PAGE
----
Other Writers Doing Lovecraftian Mythos stories

BAYLOR

There Are Always new Things to Learn.
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#41
Now that line did make me grin. Yes, this is a sentiment I would have never expected to see from S. T. J. -- I'd sooner have expected Harlan Ellison to sing the praises of Jacqueline Susann....*

At any rate: yes, this sounds very intriguing. I'm going to have to look this one up and see if I can get my hands on it.....

*which is not to say I haven't enjoyed some of Lumley's work, even to the point where I have a considerable fondness for certain pieces. But, given Joshi's long-standing comments on the subject....
Lumley wrote a 4 book sequel series the Dream Quest of Unknown Kadath. It wasn't great but, I found it entertaining. :)
 
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#42
Lumley wrote a 4 book sequel series the Dream Quest of Unknown Kadath. It wasn't great but, I found it entertaining. :)
Um, I think you got your wires crossed on that one. The Dream-Quest of Unknown Kadath was a short novel (or novelette, if you wish) by Lovecraft. Lumley's set of books was simply known as "the Dreamlands series". I've had them on my shelves for quite a long while, but never got around to reading them yet. I have to be in the mood for Lumley, and that hasn't happened in a while....
 

BAYLOR

There Are Always new Things to Learn.
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#43
Um, I think you got your wires crossed on that one. The Dream-Quest of Unknown Kadath was a short novel (or novelette, if you wish) by Lovecraft. Lumley's set of books was simply known as "the Dreamlands series". I've had them on my shelves for quite a long while, but never got around to reading them yet. I have to be in the mood for Lumley, and that hasn't happened in a while....
Inspired by Lovecraft then ?
 
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#44
Inspired by Lovecraft then ?
Oh, most definitely. Nor was this the first time Lumley had visited Lovecraft's "Dreamlands",* as he had such stories as "Dylath-Leen" in the collection The Caller of the Black, as well as blending the "Sarnath" setting and incidents (at least by implication) into his story "The Sister City", which he later expanded into the short novel Beneath the Moors... an odd sort of blending of Lovecraft with John Uri Lloyd's Etidorpha, itself a book with which HPL was familiar and which may have inspired certain aspects of some of his tales. Lumley has frequently blended the "Dreamlands" and "Mythos" streams in his work, following HPL's own statement that all his tales were interrelated. In much the same way, albeit to a lesser degree, he makes nods to Lovecraft -- particularly The Case of Charles Dexter Ward -- in his Necroscope series.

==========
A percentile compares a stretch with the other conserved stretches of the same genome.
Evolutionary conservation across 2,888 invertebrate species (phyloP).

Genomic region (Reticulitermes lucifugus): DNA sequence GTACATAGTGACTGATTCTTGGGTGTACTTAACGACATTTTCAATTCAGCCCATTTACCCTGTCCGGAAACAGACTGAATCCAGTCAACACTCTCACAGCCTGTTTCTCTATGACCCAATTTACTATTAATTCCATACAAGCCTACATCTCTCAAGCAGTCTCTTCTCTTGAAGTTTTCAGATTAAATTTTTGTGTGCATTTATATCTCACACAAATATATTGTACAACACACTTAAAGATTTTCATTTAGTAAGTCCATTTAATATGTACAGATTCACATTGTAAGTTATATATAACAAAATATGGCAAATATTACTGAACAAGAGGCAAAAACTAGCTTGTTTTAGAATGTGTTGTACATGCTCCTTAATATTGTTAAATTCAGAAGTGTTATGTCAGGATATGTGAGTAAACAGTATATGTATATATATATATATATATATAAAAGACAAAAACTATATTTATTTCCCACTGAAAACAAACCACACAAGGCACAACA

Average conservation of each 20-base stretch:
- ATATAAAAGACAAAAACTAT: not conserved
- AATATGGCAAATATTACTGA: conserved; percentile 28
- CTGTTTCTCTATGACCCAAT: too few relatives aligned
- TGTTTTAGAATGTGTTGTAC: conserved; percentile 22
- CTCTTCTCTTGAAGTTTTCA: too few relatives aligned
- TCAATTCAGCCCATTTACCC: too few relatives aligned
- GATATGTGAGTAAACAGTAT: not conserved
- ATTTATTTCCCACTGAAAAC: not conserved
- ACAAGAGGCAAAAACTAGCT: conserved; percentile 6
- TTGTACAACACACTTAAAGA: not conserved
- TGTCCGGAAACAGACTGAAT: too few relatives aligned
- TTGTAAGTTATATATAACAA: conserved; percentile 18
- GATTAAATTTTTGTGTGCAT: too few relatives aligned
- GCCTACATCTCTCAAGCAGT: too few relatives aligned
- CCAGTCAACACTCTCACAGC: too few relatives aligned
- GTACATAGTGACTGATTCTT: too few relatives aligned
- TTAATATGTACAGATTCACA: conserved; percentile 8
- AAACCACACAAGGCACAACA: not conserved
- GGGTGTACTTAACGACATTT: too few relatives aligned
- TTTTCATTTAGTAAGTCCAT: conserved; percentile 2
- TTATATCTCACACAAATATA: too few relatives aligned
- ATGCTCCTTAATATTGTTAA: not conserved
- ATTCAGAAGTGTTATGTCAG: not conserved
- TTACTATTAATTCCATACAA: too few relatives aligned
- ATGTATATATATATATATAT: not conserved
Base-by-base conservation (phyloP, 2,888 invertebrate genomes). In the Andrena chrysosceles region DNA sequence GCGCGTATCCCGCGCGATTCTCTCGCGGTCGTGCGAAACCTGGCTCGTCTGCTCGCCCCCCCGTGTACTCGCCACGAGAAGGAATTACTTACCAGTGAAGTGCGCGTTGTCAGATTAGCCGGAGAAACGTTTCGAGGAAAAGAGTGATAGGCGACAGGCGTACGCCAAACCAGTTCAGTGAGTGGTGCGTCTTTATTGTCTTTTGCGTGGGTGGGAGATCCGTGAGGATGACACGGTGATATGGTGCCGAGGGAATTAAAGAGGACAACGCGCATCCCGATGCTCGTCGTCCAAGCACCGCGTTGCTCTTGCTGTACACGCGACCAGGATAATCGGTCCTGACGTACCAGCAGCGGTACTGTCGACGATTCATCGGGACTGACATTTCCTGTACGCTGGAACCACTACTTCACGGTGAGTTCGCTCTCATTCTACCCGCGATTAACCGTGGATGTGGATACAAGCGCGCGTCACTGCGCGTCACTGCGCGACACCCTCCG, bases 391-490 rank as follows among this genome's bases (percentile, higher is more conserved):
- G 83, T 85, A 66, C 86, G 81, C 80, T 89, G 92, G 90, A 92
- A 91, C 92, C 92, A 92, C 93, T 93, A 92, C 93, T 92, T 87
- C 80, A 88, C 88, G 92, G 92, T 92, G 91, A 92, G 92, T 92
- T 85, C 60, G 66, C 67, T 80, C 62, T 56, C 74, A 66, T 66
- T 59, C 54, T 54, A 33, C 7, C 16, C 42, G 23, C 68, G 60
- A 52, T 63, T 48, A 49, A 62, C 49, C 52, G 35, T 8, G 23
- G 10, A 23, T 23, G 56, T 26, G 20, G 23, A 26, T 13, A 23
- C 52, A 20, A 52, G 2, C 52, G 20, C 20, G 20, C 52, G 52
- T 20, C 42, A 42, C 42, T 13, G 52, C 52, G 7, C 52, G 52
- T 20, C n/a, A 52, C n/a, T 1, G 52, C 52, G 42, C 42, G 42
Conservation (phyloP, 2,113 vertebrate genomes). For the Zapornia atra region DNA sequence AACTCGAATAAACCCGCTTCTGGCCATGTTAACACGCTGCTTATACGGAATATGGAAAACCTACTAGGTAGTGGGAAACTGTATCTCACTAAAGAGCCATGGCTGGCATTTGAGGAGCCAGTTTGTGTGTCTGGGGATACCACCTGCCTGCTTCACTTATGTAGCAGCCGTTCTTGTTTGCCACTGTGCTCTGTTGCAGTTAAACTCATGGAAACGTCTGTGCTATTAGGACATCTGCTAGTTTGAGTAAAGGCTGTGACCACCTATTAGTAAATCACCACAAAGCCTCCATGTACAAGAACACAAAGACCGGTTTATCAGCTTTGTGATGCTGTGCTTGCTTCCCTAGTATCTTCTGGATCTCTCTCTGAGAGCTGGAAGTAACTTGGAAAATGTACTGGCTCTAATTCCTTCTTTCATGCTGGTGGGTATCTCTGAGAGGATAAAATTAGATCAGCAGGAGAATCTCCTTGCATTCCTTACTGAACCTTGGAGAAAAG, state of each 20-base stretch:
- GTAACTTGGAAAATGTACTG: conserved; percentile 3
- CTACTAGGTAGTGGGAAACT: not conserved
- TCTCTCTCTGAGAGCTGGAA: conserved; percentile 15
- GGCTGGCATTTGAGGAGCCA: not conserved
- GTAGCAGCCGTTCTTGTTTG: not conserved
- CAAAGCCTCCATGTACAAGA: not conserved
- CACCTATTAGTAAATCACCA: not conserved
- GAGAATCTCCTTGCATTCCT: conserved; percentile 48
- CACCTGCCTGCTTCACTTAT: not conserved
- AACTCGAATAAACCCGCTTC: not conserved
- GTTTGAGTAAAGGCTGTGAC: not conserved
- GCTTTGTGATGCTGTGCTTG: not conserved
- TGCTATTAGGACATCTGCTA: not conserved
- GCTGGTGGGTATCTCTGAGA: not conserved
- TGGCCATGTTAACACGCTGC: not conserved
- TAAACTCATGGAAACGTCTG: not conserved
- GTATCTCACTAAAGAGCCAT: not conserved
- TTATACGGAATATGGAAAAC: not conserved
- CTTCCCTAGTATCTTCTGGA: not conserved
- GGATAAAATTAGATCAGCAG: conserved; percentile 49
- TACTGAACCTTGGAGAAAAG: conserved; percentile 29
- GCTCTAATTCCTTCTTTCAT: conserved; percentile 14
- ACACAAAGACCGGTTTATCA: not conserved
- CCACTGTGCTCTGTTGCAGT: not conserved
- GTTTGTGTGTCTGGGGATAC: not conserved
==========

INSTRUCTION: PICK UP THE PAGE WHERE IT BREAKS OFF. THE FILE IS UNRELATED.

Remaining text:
*Which, by the way, is a description Joshi has problems with, as in the earlier tales, as he argues quite well, what we have are either dreamers who are dealing with ancestral memories, i.e., "Polaris", or stories of an ancient earth, such as "The Doom that Came to Sarnath", or outright dream-stories, such as "Celephais", whose setting Lovecraft later incorporated into a common "Dreamlands" setting for Kadath.
 
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#45
I've just order'd a new book that is scheduled to be publish'd next month by PS Publishing: THE DULWICH HORROR AND OTHERS, by British author David Hambling. "Inspired by the Cthulhu Mythos of H. P. Lovecraft, this stylish new collection of adventure stories fizzes with wit and invention. They can be enjoyed separately, but read them in one sitting and the pieces fit horribly together into a larger and more terrible nightmare." That term "adventure stories" gave me pause--it made me think of Mythos pirate stories or some such thing. What clinched it for me is that, in the email newsletter I got this morning from PS Publishing, they quote the Introduction by S. T. Joshi--and he makes this book sound magnificent.
Mythos pirate stories is a great idea, and there is one story set on the high seas -- though the influence is Joseph Conrad rather than RLS. I'll let you judge whether they really are adventures. The spirit invoked is HPL as science enthusiast rather than as 18th-century prose-monger, so there's a bit more science than in many Mythos stories. I really can't answer for ST's generous praise, but I hope you enjoy the collection.
 

Caledfwlch

I am not a Geek, I am a Level 22 Warrior!
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#48
Check out the "Laundry" series of novels by Charles Stross.
They are very Lovecraftian in content, and make ref too the Elder Gods etc quite often.
they are often very funny novels, but really dark too. In a way its kind of "James Bond in the Mountains of Madness"

The idea is, magic is real, all kinds of supernatural beasts and demons are real, they are simply lifeforms from other realities.
It's all about fractal patterns and maths, you use lasers for example to draw a fractal/occult symbols into the floor, turn up the power and you get a portal to another reality. Bob the Protagonist discovered this as a CompSci student at Birmingham University. He devised a program that created fractals, which were doing strange things. He was saved by an agent of the Laundry after his fractal nearly pulled over an entity that would have destroyed the West Midlands. When people discover that this is all real, they only get 1 offer, come work for the Laundry, or vanish into a grave. It's how they control the public from knowing about the spooky stuff.
The Laundry is the British Government Department who's job is to Protect the Queen's Realm from the Scum of the Multiverse.
 
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